Saturday, 17 November 2012

Killer Arguments Against LVT, Not (250)

Two snippets emailed in by Bob E:

From The Guardian

David Gauke, the Treasury minister responsible for tax issues, told [Caroline] Lucas in a letter that it was already clear a land value tax (LVT) would be expensive (1) and an unfair burden on property developers,(2) which own undeveloped sites that currently escape tax.(3)

From The Telegraph:

David Gauke, the Exchequer Secretary, made £67,000 in profit from the sale of his London flat, but under parliamentary rules is not required to return all the profit he made to the expenses watchdog...(4)

Earlier this year, Mr Gauke said that it was “morally wrong” for people to negotiate discounts with plumbers and traders by paying them cash. He suggested that such a deal helped traders to break the law by allowing them to evade VAT or income tax.(5)

Getting down to the nitty gritty:

1) What does he mean by "expensive"? Does he mean "would raise a lot of revenue"? If he does, that means that we can abolish income tax, VAT and National Insurance.

2) Even under a full-on LVT-only system, the tax on those sites would only be an average of £10,000 - £15,000 per plot per year, which is a lot less than the total current tax burden on each new home built, i.e. the income tax and NIC for construction workers and sub-contractors, all the taxes embedded in the prices of raw materials, the corporation tax on the profit from selling the house (a large part of which is the planning gain uplift) or the capital gains tax on the planning gains uplift (if the builder bought the land with planning).

3) Yes, the capitalised selling value of the undeveloped plots would fall, but so what? Under an LVT-only system, home builders will be paying less in tax (assuming they can finish off the houses fairly quickly once they get planning), it is only a one-off loss of the unrealised-unearned profits currently embedded in the value of their land banks.

Even ignoring the fact that they'd pay less under an LVT-only system, actual home builders (i.e. not the land speculators who make money by getting planning permission) will win in another respect: instead of borrowing money to buy a plot with planning for (say) £150,000 and paying £10,000 a year interest to the bank/bondholders (this is a privately collected tax on top of the publicly collected taxes they currently pay), they'll get the land for pennies and will be paying the £10,000 - £15,000 a year LVT to the local council, so if the worst comes to the worst, they can abandon the project and walk away, with no windfall loss and owing the bank/bondholders nothing.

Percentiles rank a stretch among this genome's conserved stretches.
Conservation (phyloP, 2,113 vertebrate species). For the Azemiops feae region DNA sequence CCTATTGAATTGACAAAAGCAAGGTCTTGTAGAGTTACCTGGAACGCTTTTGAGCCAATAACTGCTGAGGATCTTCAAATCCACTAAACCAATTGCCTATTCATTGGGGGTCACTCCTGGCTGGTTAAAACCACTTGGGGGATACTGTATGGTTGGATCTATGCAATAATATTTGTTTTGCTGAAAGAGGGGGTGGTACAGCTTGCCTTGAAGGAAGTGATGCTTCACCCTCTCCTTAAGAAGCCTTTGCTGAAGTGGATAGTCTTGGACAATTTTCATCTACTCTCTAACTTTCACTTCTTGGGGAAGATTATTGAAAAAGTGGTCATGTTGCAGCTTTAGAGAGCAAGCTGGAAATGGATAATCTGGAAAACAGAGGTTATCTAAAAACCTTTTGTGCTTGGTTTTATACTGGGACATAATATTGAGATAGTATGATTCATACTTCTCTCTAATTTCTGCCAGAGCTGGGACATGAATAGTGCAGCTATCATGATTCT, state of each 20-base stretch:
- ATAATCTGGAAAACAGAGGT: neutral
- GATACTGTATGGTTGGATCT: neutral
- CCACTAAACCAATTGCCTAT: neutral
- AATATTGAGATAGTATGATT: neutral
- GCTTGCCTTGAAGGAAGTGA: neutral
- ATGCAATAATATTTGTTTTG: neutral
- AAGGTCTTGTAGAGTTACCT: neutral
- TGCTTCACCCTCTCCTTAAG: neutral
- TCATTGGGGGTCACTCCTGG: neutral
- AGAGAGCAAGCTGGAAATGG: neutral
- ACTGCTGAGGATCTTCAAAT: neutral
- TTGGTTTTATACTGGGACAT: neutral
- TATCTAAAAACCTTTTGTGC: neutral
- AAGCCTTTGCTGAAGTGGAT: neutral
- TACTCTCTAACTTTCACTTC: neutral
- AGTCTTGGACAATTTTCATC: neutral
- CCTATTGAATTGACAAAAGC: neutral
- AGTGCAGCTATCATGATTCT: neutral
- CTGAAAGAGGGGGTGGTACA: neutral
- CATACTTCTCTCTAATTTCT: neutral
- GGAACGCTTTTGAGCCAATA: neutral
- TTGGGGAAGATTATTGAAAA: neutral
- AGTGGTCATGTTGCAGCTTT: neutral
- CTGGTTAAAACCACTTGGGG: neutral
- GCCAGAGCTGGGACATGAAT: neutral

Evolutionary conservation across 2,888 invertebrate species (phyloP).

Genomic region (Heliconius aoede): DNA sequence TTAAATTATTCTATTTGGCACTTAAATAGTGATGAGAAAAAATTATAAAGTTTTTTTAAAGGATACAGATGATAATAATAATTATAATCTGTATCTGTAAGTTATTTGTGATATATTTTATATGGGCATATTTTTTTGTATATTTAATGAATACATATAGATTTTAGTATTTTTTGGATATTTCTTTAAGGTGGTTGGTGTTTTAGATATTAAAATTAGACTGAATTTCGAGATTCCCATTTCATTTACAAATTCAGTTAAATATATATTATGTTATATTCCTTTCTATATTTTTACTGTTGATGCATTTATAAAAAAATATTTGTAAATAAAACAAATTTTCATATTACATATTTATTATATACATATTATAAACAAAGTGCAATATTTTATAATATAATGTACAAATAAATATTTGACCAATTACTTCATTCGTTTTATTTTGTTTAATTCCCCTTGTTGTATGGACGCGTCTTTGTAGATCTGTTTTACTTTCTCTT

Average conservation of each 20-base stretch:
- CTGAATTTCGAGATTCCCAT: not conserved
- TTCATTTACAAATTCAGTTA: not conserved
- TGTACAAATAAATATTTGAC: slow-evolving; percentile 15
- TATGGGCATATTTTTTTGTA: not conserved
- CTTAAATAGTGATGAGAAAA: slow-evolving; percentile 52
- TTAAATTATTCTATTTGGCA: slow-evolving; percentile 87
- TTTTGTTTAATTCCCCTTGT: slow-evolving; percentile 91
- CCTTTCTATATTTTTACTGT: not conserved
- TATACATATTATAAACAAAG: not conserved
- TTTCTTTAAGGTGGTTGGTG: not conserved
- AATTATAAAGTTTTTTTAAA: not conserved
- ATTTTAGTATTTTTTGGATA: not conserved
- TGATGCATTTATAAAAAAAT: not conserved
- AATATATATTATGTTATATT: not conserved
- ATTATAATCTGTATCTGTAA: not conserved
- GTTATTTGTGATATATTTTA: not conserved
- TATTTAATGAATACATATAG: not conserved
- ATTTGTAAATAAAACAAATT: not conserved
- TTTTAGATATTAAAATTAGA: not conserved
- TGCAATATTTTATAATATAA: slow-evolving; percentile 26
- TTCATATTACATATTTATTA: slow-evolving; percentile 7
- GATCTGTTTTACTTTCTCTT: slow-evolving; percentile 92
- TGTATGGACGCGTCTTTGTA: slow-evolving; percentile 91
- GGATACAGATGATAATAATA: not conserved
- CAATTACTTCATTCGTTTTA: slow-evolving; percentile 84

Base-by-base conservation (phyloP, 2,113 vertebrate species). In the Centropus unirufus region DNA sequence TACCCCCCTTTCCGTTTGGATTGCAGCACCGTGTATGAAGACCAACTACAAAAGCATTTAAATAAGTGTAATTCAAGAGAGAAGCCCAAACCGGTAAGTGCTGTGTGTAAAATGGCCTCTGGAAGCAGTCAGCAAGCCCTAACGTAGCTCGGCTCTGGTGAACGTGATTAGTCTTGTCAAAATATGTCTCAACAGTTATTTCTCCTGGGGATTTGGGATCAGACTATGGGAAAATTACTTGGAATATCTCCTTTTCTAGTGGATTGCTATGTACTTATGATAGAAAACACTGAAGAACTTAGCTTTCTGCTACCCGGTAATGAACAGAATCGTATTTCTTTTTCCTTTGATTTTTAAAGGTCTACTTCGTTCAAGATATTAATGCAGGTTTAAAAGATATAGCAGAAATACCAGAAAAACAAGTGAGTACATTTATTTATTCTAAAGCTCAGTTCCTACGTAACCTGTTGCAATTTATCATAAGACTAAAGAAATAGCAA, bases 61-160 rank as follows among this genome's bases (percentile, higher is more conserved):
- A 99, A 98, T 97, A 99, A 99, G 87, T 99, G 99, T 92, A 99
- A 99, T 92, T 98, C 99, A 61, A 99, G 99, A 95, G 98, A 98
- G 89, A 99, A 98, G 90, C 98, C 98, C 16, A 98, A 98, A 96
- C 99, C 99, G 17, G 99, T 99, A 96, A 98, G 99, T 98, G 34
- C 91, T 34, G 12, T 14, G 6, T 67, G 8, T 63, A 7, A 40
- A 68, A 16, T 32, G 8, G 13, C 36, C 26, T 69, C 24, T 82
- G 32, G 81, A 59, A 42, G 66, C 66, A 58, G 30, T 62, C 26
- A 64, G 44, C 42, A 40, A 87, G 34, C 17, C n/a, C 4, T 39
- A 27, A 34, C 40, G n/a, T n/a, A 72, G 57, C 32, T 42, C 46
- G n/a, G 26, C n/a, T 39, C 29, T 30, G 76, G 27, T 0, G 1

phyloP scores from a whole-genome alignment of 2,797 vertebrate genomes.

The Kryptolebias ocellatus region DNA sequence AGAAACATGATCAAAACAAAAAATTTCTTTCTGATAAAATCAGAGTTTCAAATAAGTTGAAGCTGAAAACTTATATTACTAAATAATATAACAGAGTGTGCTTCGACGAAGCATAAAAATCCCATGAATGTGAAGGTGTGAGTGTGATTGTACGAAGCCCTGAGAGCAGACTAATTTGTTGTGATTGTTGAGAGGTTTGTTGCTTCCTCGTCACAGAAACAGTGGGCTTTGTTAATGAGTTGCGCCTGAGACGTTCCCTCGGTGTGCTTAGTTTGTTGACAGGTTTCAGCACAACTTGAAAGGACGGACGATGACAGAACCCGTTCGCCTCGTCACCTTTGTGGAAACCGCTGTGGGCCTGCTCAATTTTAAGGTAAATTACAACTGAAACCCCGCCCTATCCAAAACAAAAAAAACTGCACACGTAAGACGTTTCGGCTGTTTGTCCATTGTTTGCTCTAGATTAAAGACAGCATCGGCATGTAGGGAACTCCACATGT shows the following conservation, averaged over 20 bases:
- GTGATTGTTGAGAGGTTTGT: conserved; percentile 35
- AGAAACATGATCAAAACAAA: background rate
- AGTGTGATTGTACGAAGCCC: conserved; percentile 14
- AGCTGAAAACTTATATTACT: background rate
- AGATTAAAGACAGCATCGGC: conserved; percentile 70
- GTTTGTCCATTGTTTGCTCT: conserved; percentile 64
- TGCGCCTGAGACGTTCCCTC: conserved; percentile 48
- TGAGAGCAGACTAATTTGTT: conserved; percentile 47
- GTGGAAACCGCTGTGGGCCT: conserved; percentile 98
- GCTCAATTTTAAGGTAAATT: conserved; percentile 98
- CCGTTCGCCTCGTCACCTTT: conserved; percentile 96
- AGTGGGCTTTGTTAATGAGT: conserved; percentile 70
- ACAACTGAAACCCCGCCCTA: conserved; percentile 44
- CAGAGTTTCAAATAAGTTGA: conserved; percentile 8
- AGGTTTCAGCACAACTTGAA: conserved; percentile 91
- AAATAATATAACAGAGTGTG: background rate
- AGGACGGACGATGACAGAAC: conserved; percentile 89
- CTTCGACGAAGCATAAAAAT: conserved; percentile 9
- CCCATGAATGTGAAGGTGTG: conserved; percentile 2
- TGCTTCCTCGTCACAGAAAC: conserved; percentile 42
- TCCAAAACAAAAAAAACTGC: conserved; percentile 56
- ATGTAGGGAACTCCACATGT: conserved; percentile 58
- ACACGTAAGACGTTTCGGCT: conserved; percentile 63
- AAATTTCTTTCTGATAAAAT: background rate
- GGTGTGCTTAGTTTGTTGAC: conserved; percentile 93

4) This is how easy it is for the Home-Owner-Ist élite to corrupt the politicians, they just give them all a London flat, allow them their first delicious hit of tax-free windfall rent collection and then they're hooked for life.

5) Yes, David, but those taxes are very "expensive", so you're against them in principle, aren't you?


Bayard said...

"What does he mean by "expensive"?"

I think he answered that question himself: "land value tax (LVT) would be .... an unfair burden on property developers".

Now remembering that the same "property developers" are the biggest donors to the Tories after the financiers, it's fairly obvious it means "LVT will cost my friends money". I love the idea that anything that prevents the rich getting even richer at expense of the rest of us is "unfair". That's classic Tory.

Mark Wadsworth said...

B, yes, that must be it.

Whereas not having VAT on those tireless wealth-creators the banks and making residential construction zero rated for VAT is of course entirely fair, making them pay as much tax as everybody else would be an unfair burden on them.

Lola said...

It does make you so bloody weary doesn't it?

Mark Wadsworth said...

L, yes, it's all a bit boring. These people just tell lies all the time, and a few minutes thought shows us they are telling lies, so we debunk that one, and by then they've told more lies and so on. We cannot possibly win against that level of propaganda.

Robin Smith said...

The people keep voting for it though. For the same reasons.

Its a collective moral problem. It cannot be solved by practical politics.

So we have to start looking upstairs for the answer?

Or look forward to the next system wide default. Maybe next year, maybe 100 years. Who knows, but its coming.

Mark Wadsworth said...

RS: "It's a collective moral problem"

Yes. As you once said, "We have to learn to be nice to each other" but that pre-supposes that people are capable of being honest, starting with being honest with themselves.

Lola said...

MW/ RS 'There's no lies as big as the lies you tell yourself'.